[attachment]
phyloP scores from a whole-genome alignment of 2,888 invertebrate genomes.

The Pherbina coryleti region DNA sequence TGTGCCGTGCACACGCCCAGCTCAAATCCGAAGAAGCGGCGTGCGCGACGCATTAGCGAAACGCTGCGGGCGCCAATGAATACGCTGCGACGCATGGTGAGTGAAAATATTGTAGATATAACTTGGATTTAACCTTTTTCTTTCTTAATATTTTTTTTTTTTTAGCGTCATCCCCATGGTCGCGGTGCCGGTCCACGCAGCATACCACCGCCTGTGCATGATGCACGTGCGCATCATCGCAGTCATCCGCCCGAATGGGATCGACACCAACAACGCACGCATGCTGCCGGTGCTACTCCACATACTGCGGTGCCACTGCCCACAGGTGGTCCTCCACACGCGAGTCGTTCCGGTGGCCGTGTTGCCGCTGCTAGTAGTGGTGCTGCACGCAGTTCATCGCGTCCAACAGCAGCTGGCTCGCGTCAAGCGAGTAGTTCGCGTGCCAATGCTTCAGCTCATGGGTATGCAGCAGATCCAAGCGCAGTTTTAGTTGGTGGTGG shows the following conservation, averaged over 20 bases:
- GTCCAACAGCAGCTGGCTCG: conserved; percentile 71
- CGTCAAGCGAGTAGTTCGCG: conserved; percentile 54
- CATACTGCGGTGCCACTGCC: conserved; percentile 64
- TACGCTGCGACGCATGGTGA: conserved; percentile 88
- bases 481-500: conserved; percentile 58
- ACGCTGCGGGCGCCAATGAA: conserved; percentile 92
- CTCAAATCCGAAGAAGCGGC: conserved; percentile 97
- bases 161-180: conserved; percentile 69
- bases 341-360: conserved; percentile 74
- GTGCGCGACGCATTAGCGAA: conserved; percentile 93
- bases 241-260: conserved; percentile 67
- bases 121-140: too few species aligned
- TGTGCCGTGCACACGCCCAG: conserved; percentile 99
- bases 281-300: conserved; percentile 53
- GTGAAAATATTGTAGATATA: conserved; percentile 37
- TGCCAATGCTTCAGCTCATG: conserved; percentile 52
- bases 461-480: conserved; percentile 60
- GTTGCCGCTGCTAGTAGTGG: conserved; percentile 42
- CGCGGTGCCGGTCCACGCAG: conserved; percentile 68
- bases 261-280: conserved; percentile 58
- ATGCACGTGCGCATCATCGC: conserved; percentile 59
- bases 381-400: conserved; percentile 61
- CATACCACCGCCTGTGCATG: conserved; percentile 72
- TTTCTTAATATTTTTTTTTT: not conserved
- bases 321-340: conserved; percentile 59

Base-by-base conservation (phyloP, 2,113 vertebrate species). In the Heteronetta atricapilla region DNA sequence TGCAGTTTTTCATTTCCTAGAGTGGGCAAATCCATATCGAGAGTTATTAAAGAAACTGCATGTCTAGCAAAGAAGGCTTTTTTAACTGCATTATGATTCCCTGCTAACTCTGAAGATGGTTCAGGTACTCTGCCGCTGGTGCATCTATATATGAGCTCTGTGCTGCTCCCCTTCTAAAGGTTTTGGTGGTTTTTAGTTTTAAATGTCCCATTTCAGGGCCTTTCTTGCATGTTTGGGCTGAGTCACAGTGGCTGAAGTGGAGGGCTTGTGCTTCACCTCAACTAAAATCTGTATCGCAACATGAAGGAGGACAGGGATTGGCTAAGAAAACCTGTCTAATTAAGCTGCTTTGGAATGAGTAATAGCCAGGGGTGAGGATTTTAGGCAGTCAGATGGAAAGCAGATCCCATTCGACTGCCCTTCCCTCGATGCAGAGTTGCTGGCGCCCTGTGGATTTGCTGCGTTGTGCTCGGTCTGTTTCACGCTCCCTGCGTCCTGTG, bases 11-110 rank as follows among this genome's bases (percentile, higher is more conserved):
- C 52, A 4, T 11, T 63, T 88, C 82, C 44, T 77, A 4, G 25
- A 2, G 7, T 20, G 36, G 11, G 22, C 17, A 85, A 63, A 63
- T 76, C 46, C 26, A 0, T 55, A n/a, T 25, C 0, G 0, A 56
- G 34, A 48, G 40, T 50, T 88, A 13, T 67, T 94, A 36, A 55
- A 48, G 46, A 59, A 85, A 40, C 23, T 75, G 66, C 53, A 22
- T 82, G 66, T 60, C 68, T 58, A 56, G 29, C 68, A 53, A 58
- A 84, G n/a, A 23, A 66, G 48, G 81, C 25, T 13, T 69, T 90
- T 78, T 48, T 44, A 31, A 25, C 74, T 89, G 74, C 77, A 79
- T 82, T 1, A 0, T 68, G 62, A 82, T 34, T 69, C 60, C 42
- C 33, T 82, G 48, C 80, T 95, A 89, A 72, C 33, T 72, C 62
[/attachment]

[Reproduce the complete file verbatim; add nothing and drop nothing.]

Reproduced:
phyloP scores from a whole-genome alignment of 2,888 invertebrate genomes.

The Pherbina coryleti region DNA sequence TGTGCCGTGCACACGCCCAGCTCAAATCCGAAGAAGCGGCGTGCGCGACGCATTAGCGAAACGCTGCGGGCGCCAATGAATACGCTGCGACGCATGGTGAGTGAAAATATTGTAGATATAACTTGGATTTAACCTTTTTCTTTCTTAATATTTTTTTTTTTTTAGCGTCATCCCCATGGTCGCGGTGCCGGTCCACGCAGCATACCACCGCCTGTGCATGATGCACGTGCGCATCATCGCAGTCATCCGCCCGAATGGGATCGACACCAACAACGCACGCATGCTGCCGGTGCTACTCCACATACTGCGGTGCCACTGCCCACAGGTGGTCCTCCACACGCGAGTCGTTCCGGTGGCCGTGTTGCCGCTGCTAGTAGTGGTGCTGCACGCAGTTCATCGCGTCCAACAGCAGCTGGCTCGCGTCAAGCGAGTAGTTCGCGTGCCAATGCTTCAGCTCATGGGTATGCAGCAGATCCAAGCGCAGTTTTAGTTGGTGGTGG shows the following conservation, averaged over 20 bases:
- GTCCAACAGCAGCTGGCTCG: conserved; percentile 71
- CGTCAAGCGAGTAGTTCGCG: conserved; percentile 54
- CATACTGCGGTGCCACTGCC: conserved; percentile 64
- TACGCTGCGACGCATGGTGA: conserved; percentile 88
- bases 481-500: conserved; percentile 58
- ACGCTGCGGGCGCCAATGAA: conserved; percentile 92
- CTCAAATCCGAAGAAGCGGC: conserved; percentile 97
- bases 161-180: conserved; percentile 69
- bases 341-360: conserved; percentile 74
- GTGCGCGACGCATTAGCGAA: conserved; percentile 93
- bases 241-260: conserved; percentile 67
- bases 121-140: too few species aligned
- TGTGCCGTGCACACGCCCAG: conserved; percentile 99
- bases 281-300: conserved; percentile 53
- GTGAAAATATTGTAGATATA: conserved; percentile 37
- TGCCAATGCTTCAGCTCATG: conserved; percentile 52
- bases 461-480: conserved; percentile 60
- GTTGCCGCTGCTAGTAGTGG: conserved; percentile 42
- CGCGGTGCCGGTCCACGCAG: conserved; percentile 68
- bases 261-280: conserved; percentile 58
- ATGCACGTGCGCATCATCGC: conserved; percentile 59
- bases 381-400: conserved; percentile 61
- CATACCACCGCCTGTGCATG: conserved; percentile 72
- TTTCTTAATATTTTTTTTTT: not conserved
- bases 321-340: conserved; percentile 59

Base-by-base conservation (phyloP, 2,113 vertebrate species). In the Heteronetta atricapilla region DNA sequence TGCAGTTTTTCATTTCCTAGAGTGGGCAAATCCATATCGAGAGTTATTAAAGAAACTGCATGTCTAGCAAAGAAGGCTTTTTTAACTGCATTATGATTCCCTGCTAACTCTGAAGATGGTTCAGGTACTCTGCCGCTGGTGCATCTATATATGAGCTCTGTGCTGCTCCCCTTCTAAAGGTTTTGGTGGTTTTTAGTTTTAAATGTCCCATTTCAGGGCCTTTCTTGCATGTTTGGGCTGAGTCACAGTGGCTGAAGTGGAGGGCTTGTGCTTCACCTCAACTAAAATCTGTATCGCAACATGAAGGAGGACAGGGATTGGCTAAGAAAACCTGTCTAATTAAGCTGCTTTGGAATGAGTAATAGCCAGGGGTGAGGATTTTAGGCAGTCAGATGGAAAGCAGATCCCATTCGACTGCCCTTCCCTCGATGCAGAGTTGCTGGCGCCCTGTGGATTTGCTGCGTTGTGCTCGGTCTGTTTCACGCTCCCTGCGTCCTGTG, bases 11-110 rank as follows among this genome's bases (percentile, higher is more conserved):
- C 52, A 4, T 11, T 63, T 88, C 82, C 44, T 77, A 4, G 25
- A 2, G 7, T 20, G 36, G 11, G 22, C 17, A 85, A 63, A 63
- T 76, C 46, C 26, A 0, T 55, A n/a, T 25, C 0, G 0, A 56
- G 34, A 48, G 40, T 50, T 88, A 13, T 67, T 94, A 36, A 55
- A 48, G 46, A 59, A 85, A 40, C 23, T 75, G 66, C 53, A 22
- T 82, G 66, T 60, C 68, T 58, A 56, G 29, C 68, A 53, A 58
- A 84, G n/a, A 23, A 66, G 48, G 81, C 25, T 13, T 69, T 90
- T 78, T 48, T 44, A 31, A 25, C 74, T 89, G 74, C 77, A 79
- T 82, T 1, A 0, T 68, G 62, A 82, T 34, T 69, C 60, C 42
- C 33, T 82, G 48, C 80, T 95, A 89, A 72, C 33, T 72, C 62